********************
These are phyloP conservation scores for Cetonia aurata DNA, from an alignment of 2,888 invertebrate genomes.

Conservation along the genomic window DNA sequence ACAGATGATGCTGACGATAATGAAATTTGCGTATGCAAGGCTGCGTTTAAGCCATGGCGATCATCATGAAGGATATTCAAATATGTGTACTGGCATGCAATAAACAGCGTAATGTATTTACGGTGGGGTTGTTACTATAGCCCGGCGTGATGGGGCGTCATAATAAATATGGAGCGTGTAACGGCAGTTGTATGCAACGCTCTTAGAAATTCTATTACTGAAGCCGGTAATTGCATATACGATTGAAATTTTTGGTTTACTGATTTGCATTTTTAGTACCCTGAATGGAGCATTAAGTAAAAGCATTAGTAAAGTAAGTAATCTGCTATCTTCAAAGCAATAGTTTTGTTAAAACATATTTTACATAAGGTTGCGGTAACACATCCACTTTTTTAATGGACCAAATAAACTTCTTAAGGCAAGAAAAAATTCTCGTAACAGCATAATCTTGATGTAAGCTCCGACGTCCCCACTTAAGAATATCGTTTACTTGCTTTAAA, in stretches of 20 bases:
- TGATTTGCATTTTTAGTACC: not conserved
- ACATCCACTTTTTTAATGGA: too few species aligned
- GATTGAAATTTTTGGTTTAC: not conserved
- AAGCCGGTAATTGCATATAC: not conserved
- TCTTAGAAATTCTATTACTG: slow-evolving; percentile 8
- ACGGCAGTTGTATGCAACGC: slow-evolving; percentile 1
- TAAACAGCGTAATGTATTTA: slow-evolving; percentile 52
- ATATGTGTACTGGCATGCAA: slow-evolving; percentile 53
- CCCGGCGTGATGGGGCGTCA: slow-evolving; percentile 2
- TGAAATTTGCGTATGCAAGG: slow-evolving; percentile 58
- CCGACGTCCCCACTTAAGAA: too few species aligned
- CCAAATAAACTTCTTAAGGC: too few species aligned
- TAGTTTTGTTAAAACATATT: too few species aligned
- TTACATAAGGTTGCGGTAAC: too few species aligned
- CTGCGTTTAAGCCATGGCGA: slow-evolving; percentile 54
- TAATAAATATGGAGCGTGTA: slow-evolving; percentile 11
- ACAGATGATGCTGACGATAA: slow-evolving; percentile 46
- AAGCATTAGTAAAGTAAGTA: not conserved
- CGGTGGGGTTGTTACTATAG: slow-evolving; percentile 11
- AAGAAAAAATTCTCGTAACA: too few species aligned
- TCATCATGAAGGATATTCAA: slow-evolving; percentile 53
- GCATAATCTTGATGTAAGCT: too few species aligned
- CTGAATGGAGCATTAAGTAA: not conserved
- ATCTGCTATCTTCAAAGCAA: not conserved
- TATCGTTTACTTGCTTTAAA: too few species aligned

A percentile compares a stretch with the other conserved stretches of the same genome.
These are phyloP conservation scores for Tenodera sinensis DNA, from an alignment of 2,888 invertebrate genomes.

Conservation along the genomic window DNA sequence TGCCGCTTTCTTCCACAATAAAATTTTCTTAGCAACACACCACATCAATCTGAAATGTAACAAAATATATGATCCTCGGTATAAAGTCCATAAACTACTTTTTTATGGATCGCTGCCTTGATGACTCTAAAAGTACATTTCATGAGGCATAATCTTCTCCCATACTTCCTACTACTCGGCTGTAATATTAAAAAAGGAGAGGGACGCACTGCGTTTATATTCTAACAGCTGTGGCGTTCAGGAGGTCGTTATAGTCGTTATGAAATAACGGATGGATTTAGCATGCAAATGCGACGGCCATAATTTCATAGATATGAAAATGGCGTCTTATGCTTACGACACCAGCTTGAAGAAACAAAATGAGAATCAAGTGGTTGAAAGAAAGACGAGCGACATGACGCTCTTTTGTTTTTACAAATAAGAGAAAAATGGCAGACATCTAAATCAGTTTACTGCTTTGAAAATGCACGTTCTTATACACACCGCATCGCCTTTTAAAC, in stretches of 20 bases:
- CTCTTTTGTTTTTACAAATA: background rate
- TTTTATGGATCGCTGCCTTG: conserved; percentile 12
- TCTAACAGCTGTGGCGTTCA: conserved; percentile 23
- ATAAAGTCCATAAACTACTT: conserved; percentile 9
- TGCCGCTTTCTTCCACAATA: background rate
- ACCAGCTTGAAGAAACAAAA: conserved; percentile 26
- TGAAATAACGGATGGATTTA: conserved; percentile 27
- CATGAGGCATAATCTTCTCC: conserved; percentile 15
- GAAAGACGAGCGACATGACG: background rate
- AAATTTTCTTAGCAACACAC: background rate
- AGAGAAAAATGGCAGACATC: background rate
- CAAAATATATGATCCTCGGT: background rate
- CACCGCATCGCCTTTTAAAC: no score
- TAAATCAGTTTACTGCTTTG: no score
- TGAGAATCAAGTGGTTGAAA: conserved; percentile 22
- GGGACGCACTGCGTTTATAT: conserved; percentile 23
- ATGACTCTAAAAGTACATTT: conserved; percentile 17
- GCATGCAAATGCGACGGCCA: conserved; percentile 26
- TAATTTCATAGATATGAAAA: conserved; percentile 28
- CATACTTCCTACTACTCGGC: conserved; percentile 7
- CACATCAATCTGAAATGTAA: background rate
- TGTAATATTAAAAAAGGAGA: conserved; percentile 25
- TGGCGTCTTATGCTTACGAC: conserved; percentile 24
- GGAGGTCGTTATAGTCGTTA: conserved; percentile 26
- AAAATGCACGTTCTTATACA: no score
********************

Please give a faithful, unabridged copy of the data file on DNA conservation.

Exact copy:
These are phyloP conservation scores for Cetonia aurata DNA, from an alignment of 2,888 invertebrate genomes.

Conservation along the genomic window DNA sequence ACAGATGATGCTGACGATAATGAAATTTGCGTATGCAAGGCTGCGTTTAAGCCATGGCGATCATCATGAAGGATATTCAAATATGTGTACTGGCATGCAATAAACAGCGTAATGTATTTACGGTGGGGTTGTTACTATAGCCCGGCGTGATGGGGCGTCATAATAAATATGGAGCGTGTAACGGCAGTTGTATGCAACGCTCTTAGAAATTCTATTACTGAAGCCGGTAATTGCATATACGATTGAAATTTTTGGTTTACTGATTTGCATTTTTAGTACCCTGAATGGAGCATTAAGTAAAAGCATTAGTAAAGTAAGTAATCTGCTATCTTCAAAGCAATAGTTTTGTTAAAACATATTTTACATAAGGTTGCGGTAACACATCCACTTTTTTAATGGACCAAATAAACTTCTTAAGGCAAGAAAAAATTCTCGTAACAGCATAATCTTGATGTAAGCTCCGACGTCCCCACTTAAGAATATCGTTTACTTGCTTTAAA, in stretches of 20 bases:
- TGATTTGCATTTTTAGTACC: not conserved
- ACATCCACTTTTTTAATGGA: too few species aligned
- GATTGAAATTTTTGGTTTAC: not conserved
- AAGCCGGTAATTGCATATAC: not conserved
- TCTTAGAAATTCTATTACTG: slow-evolving; percentile 8
- ACGGCAGTTGTATGCAACGC: slow-evolving; percentile 1
- TAAACAGCGTAATGTATTTA: slow-evolving; percentile 52
- ATATGTGTACTGGCATGCAA: slow-evolving; percentile 53
- CCCGGCGTGATGGGGCGTCA: slow-evolving; percentile 2
- TGAAATTTGCGTATGCAAGG: slow-evolving; percentile 58
- CCGACGTCCCCACTTAAGAA: too few species aligned
- CCAAATAAACTTCTTAAGGC: too few species aligned
- TAGTTTTGTTAAAACATATT: too few species aligned
- TTACATAAGGTTGCGGTAAC: too few species aligned
- CTGCGTTTAAGCCATGGCGA: slow-evolving; percentile 54
- TAATAAATATGGAGCGTGTA: slow-evolving; percentile 11
- ACAGATGATGCTGACGATAA: slow-evolving; percentile 46
- AAGCATTAGTAAAGTAAGTA: not conserved
- CGGTGGGGTTGTTACTATAG: slow-evolving; percentile 11
- AAGAAAAAATTCTCGTAACA: too few species aligned
- TCATCATGAAGGATATTCAA: slow-evolving; percentile 53
- GCATAATCTTGATGTAAGCT: too few species aligned
- CTGAATGGAGCATTAAGTAA: not conserved
- ATCTGCTATCTTCAAAGCAA: not conserved
- TATCGTTTACTTGCTTTAAA: too few species aligned

A percentile compares a stretch with the other conserved stretches of the same genome.
These are phyloP conservation scores for Tenodera sinensis DNA, from an alignment of 2,888 invertebrate genomes.

Conservation along the genomic window DNA sequence TGCCGCTTTCTTCCACAATAAAATTTTCTTAGCAACACACCACATCAATCTGAAATGTAACAAAATATATGATCCTCGGTATAAAGTCCATAAACTACTTTTTTATGGATCGCTGCCTTGATGACTCTAAAAGTACATTTCATGAGGCATAATCTTCTCCCATACTTCCTACTACTCGGCTGTAATATTAAAAAAGGAGAGGGACGCACTGCGTTTATATTCTAACAGCTGTGGCGTTCAGGAGGTCGTTATAGTCGTTATGAAATAACGGATGGATTTAGCATGCAAATGCGACGGCCATAATTTCATAGATATGAAAATGGCGTCTTATGCTTACGACACCAGCTTGAAGAAACAAAATGAGAATCAAGTGGTTGAAAGAAAGACGAGCGACATGACGCTCTTTTGTTTTTACAAATAAGAGAAAAATGGCAGACATCTAAATCAGTTTACTGCTTTGAAAATGCACGTTCTTATACACACCGCATCGCCTTTTAAAC, in stretches of 20 bases:
- CTCTTTTGTTTTTACAAATA: background rate
- TTTTATGGATCGCTGCCTTG: conserved; percentile 12
- TCTAACAGCTGTGGCGTTCA: conserved; percentile 23
- ATAAAGTCCATAAACTACTT: conserved; percentile 9
- TGCCGCTTTCTTCCACAATA: background rate
- ACCAGCTTGAAGAAACAAAA: conserved; percentile 26
- TGAAATAACGGATGGATTTA: conserved; percentile 27
- CATGAGGCATAATCTTCTCC: conserved; percentile 15
- GAAAGACGAGCGACATGACG: background rate
- AAATTTTCTTAGCAACACAC: background rate
- AGAGAAAAATGGCAGACATC: background rate
- CAAAATATATGATCCTCGGT: background rate
- CACCGCATCGCCTTTTAAAC: no score
- TAAATCAGTTTACTGCTTTG: no score
- TGAGAATCAAGTGGTTGAAA: conserved; percentile 22
- GGGACGCACTGCGTTTATAT: conserved; percentile 23
- ATGACTCTAAAAGTACATTT: conserved; percentile 17
- GCATGCAAATGCGACGGCCA: conserved; percentile 26
- TAATTTCATAGATATGAAAA: conserved; percentile 28
- CATACTTCCTACTACTCGGC: conserved; percentile 7
- CACATCAATCTGAAATGTAA: background rate
- TGTAATATTAAAAAAGGAGA: conserved; percentile 25
- TGGCGTCTTATGCTTACGAC: conserved; percentile 24
- GGAGGTCGTTATAGTCGTTA: conserved; percentile 26
- AAAATGCACGTTCTTATACA: no score